Farm Ireland

Monday 20 November 2017

Don't bottle it when you're picking that 'healthy' water

Enestina Muyeye (9), from Malawi, who features on this year's
Trocaire box
Enestina Muyeye (9), from Malawi, who features on this year's Trocaire box
Ann Fitzgerald

Ann Fitzgerald

"Mammy, you're getting old now ... isn't it time to start dyeing your hair grey?" So asked our six-year-old daughter, Ruth, last week.

She is aware of girls colouring their hair various bright colours and, nobody having told her otherwise, she assumes that the grey is also by choice. To a child it makes perfect sense.

I have an older sister who has the good fortune to still possess the lovely red hair that she was born with, but my own hairdresser has been giving nature a helping hand every eight weeks for the past couple of years. This is not something I have ever hidden from Ruth, but the hairdresser is obviously doing a good job.

Her comment reminded me of the value of looking at things from a different point of view; I can't remember where I heard it, but a quote I often use is "the more you experience, the more you are".

The week before I had tried out a detox diet for the first time. I could hardly have been living on this planet not to have heard about the supposed benefits of detoxing. I wanted to find out for myself what all the fuss was about.

So off I went and got a three-day detoxification set of drinks, mainly fruit and veg.

They looked pretty unappealing, but actually tasted fine. I was never hungry at any point, though I never really felt satisfied either. My body was craving something, probably caffeine and carbohydrates.

On the second morning, my resolve nearly wavered. I felt a bit jittery and had a headache. But, by mid-afternoon that particular hump had passed and I saw it out handy enough.

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So did it work? Jungle juice jibes aside, in a word, yes. I slept like a baby and awoke refreshed.

My body felt lighter and energised, while my mind was clear and free of anxiety.

Then what did I do the fourth morning? Why, I baked up a great big batch of fruity scones, slathered them in butter and washed them down with a gorgeous cup of coffee. Though after that single relapse, I have tried to row back on the bread, ramp up the greens and am still feeling the better for it.

So would I do it again? Yes ... but for not a while.

Of course, I know it's all very well for me to be imposing a bit of hardship on myself out of choice. Many others do not have that luxury.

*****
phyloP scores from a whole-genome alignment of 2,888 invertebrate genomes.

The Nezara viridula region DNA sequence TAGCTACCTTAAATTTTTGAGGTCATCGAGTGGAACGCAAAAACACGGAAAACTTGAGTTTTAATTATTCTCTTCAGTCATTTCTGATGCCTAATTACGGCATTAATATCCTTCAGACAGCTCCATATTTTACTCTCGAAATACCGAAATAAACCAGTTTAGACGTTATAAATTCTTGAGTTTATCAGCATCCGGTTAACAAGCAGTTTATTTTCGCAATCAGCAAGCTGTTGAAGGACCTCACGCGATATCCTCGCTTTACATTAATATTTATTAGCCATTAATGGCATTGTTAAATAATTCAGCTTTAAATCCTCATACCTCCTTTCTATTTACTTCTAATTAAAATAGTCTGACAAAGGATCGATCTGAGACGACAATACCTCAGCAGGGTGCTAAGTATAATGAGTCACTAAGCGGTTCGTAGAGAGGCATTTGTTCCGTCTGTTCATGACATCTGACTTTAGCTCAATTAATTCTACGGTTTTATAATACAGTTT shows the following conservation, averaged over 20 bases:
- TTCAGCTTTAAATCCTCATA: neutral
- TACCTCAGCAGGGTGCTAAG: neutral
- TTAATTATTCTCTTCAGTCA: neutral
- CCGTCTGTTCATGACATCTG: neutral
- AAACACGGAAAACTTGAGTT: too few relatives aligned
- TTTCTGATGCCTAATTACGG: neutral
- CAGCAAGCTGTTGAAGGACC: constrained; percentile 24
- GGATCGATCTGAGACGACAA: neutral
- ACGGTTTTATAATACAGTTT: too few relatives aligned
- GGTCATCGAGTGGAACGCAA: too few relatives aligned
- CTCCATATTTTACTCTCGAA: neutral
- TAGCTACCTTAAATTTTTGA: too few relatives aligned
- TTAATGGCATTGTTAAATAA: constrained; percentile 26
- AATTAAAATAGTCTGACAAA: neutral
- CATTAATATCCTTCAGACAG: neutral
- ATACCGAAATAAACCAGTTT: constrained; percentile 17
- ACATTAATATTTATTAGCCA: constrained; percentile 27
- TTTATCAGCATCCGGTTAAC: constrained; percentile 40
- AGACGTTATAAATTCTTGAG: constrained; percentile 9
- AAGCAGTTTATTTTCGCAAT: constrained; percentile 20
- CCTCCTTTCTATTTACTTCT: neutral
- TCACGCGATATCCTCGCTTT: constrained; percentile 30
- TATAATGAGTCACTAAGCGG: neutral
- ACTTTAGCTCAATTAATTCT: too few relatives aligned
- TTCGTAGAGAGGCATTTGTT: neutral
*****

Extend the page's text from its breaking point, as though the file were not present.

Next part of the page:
The notion of a secular lent, i.e. giving up luxuries such as chocolate or cigarettes can be criticised as being a pale imitation of the real thing, which is supposed to be about fasting, almsgiving and prayer.

But while it's true that this is more about self-aggrandisement, "amn't I great", than any glorification of God, I would contend that, whatever the reason, self-denial remains relevant today.

Anything that changes our lives for the better is a good thing. Maybe the intention is short term, but at least there is the chance that the good resolution will not end up just being for Lent.

Thus, I can't let Holy Week pass without mentioning Make Every Drop Count, Trócaire's 2014 Lenten campaign theme, which focuses on the global water crisis.

I could regurgitate a whole load of statistics about how 784 million people or one out of every nine people on this planet don't have access to drinkable water. Or how less than two out of every 10 people in Malawi have access to a flushing toilet. OK, I just did. But consider this; if everyone in the world consumed the same amount of food, water and material possessions as we do in 'developed countries', it would take three planets to cope with the demand.

And before your eyes start to glaze over, participating in the campaign doesn't have to cost you money, nor does it have to impoverish your life; it just asks you to stop for a moment and consider your actions.

One area the campaign highlights is bottled water.

I assumed myself that this would be fairly innocuous, but thinking about it, I can readily understand just how costly it is.

It is just over 30 years since Geoff Read was laughed at when he went on the Late Late Show to say how he was going to build a business around bottling and selling Irish water. Why would anybody pay for anything that they can get for free from the tap?

Yet here we are today, the bottled water business in Ireland is worth almost €250m per annum (rising marginally last year for the first time since the recession began) and more than $100bn worldwide.

The United Nations estimates that if given just one sixth of that money for one year, they could halve the number of people who don't have access to clean water.


Yes, of course there will be instances when it is necessary to consume bottled water because of some supply issue, but the demand for bottled water is effectively created by the companies who sell it.

We are made to feel unsure of the safety/quality of tap water, while bottled waters are portrayed as being fashionable and healthy.

In reality, the environmental costs of bottled water are massive, as they include extraction, bottling, transport and bottle disposal, with estimates that up to 80pc of plastic water bottles end up in landfill. Even if you don't give the money you save to charity, reducing your contribution to landfill will still help.

So when you are next heading out the door, grab an old water bottle and fill it from the tap. Or when you ask for water and are offered "still or sparkling", don't be afraid to say "draught".

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